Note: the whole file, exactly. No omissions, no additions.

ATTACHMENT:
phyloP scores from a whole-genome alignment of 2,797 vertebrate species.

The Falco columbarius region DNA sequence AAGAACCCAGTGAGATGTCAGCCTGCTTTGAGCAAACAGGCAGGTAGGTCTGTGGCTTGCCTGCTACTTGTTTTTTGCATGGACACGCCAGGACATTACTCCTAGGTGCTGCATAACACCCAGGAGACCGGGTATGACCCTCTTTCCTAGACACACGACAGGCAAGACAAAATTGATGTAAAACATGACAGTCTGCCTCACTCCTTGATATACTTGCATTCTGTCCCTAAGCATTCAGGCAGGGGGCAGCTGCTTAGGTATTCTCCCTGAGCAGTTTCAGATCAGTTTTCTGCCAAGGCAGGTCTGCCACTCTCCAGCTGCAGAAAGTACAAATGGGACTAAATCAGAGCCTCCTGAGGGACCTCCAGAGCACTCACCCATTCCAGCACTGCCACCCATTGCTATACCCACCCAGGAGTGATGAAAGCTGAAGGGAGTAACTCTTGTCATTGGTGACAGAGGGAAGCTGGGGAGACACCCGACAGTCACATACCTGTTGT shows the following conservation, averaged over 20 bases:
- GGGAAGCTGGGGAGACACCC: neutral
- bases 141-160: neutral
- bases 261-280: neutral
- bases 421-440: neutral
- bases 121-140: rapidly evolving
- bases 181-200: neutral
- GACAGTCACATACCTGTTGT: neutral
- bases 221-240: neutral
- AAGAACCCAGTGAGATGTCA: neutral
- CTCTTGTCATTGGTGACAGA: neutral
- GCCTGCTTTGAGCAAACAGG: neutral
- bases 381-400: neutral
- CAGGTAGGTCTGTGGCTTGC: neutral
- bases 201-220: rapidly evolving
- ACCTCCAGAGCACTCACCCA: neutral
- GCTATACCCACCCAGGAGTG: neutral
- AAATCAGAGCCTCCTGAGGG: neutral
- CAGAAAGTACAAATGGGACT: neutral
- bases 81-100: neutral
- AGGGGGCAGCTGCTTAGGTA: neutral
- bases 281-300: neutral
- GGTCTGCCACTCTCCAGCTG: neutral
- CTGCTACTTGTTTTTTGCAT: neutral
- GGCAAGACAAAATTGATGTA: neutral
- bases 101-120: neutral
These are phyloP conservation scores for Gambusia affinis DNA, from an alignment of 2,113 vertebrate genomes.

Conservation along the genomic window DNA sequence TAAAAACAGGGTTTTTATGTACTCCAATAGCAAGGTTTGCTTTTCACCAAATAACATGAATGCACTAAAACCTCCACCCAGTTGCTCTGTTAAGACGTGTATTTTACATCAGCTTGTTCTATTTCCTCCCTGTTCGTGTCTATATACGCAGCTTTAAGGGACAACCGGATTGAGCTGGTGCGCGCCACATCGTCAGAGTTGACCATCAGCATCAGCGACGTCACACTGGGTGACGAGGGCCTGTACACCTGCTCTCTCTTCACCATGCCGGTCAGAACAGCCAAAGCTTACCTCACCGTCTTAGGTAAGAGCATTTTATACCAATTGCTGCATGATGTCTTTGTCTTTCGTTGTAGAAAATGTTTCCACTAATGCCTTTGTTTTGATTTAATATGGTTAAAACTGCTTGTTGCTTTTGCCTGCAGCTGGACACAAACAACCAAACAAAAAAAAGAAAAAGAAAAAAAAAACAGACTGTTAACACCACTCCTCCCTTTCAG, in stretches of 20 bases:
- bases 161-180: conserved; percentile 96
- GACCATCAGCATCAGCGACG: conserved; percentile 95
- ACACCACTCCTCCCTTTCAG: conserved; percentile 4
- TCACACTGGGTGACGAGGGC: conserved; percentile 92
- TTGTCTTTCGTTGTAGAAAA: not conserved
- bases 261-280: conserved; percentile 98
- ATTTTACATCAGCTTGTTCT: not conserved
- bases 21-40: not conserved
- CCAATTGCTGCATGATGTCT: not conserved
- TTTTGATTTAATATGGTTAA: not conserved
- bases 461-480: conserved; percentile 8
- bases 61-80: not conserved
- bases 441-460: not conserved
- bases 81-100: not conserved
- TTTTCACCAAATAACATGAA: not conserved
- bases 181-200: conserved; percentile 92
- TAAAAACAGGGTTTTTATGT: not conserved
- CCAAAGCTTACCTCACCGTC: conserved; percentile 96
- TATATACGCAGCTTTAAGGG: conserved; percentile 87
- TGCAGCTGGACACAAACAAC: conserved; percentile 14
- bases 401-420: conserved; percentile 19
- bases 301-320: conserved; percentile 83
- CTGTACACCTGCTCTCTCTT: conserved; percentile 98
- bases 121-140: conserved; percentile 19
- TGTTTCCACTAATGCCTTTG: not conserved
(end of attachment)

phyloP scores from a whole-genome alignment of 2,797 vertebrate species.

The Falco columbarius region DNA sequence AAGAACCCAGTGAGATGTCAGCCTGCTTTGAGCAAACAGGCAGGTAGGTCTGTGGCTTGCCTGCTACTTGTTTTTTGCATGGACACGCCAGGACATTACTCCTAGGTGCTGCATAACACCCAGGAGACCGGGTATGACCCTCTTTCCTAGACACACGACAGGCAAGACAAAATTGATGTAAAACATGACAGTCTGCCTCACTCCTTGATATACTTGCATTCTGTCCCTAAGCATTCAGGCAGGGGGCAGCTGCTTAGGTATTCTCCCTGAGCAGTTTCAGATCAGTTTTCTGCCAAGGCAGGTCTGCCACTCTCCAGCTGCAGAAAGTACAAATGGGACTAAATCAGAGCCTCCTGAGGGACCTCCAGAGCACTCACCCATTCCAGCACTGCCACCCATTGCTATACCCACCCAGGAGTGATGAAAGCTGAAGGGAGTAACTCTTGTCATTGGTGACAGAGGGAAGCTGGGGAGACACCCGACAGTCACATACCTGTTGT shows the following conservation, averaged over 20 bases:
- GGGAAGCTGGGGAGACACCC: neutral
- bases 141-160: neutral
- bases 261-280: neutral
- bases 421-440: neutral
- bases 121-140: rapidly evolving
- bases 181-200: neutral
- GACAGTCACATACCTGTTGT: neutral
- bases 221-240: neutral
- AAGAACCCAGTGAGATGTCA: neutral
- CTCTTGTCATTGGTGACAGA: neutral
- GCCTGCTTTGAGCAAACAGG: neutral
- bases 381-400: neutral
- CAGGTAGGTCTGTGGCTTGC: neutral
- bases 201-220: rapidly evolving
- ACCTCCAGAGCACTCACCCA: neutral
- GCTATACCCACCCAGGAGTG: neutral
- AAATCAGAGCCTCCTGAGGG: neutral
- CAGAAAGTACAAATGGGACT: neutral
- bases 81-100: neutral
- AGGGGGCAGCTGCTTAGGTA: neutral
- bases 281-300: neutral
- GGTCTGCCACTCTCCAGCTG: neutral
- CTGCTACTTGTTTTTTGCAT: neutral
- GGCAAGACAAAATTGATGTA: neutral
- bases 101-120: neutral
These are phyloP conservation scores for Gambusia affinis DNA, from an alignment of 2,113 vertebrate genomes.

Conservation along the genomic window DNA sequence TAAAAACAGGGTTTTTATGTACTCCAATAGCAAGGTTTGCTTTTCACCAAATAACATGAATGCACTAAAACCTCCACCCAGTTGCTCTGTTAAGACGTGTATTTTACATCAGCTTGTTCTATTTCCTCCCTGTTCGTGTCTATATACGCAGCTTTAAGGGACAACCGGATTGAGCTGGTGCGCGCCACATCGTCAGAGTTGACCATCAGCATCAGCGACGTCACACTGGGTGACGAGGGCCTGTACACCTGCTCTCTCTTCACCATGCCGGTCAGAACAGCCAAAGCTTACCTCACCGTCTTAGGTAAGAGCATTTTATACCAATTGCTGCATGATGTCTTTGTCTTTCGTTGTAGAAAATGTTTCCACTAATGCCTTTGTTTTGATTTAATATGGTTAAAACTGCTTGTTGCTTTTGCCTGCAGCTGGACACAAACAACCAAACAAAAAAAAGAAAAAGAAAAAAAAAACAGACTGTTAACACCACTCCTCCCTTTCAG, in stretches of 20 bases:
- bases 161-180: conserved; percentile 96
- GACCATCAGCATCAGCGACG: conserved; percentile 95
- ACACCACTCCTCCCTTTCAG: conserved; percentile 4
- TCACACTGGGTGACGAGGGC: conserved; percentile 92
- TTGTCTTTCGTTGTAGAAAA: not conserved
- bases 261-280: conserved; percentile 98
- ATTTTACATCAGCTTGTTCT: not conserved
- bases 21-40: not conserved
- CCAATTGCTGCATGATGTCT: not conserved
- TTTTGATTTAATATGGTTAA: not conserved
- bases 461-480: conserved; percentile 8
- bases 61-80: not conserved
- bases 441-460: not conserved
- bases 81-100: not conserved
- TTTTCACCAAATAACATGAA: not conserved
- bases 181-200: conserved; percentile 92
- TAAAAACAGGGTTTTTATGT: not conserved
- CCAAAGCTTACCTCACCGTC: conserved; percentile 96
- TATATACGCAGCTTTAAGGG: conserved; percentile 87
- TGCAGCTGGACACAAACAAC: conserved; percentile 14
- bases 401-420: conserved; percentile 19
- bases 301-320: conserved; percentile 83
- CTGTACACCTGCTCTCTCTT: conserved; percentile 98
- bases 121-140: conserved; percentile 19
- TGTTTCCACTAATGCCTTTG: not conserved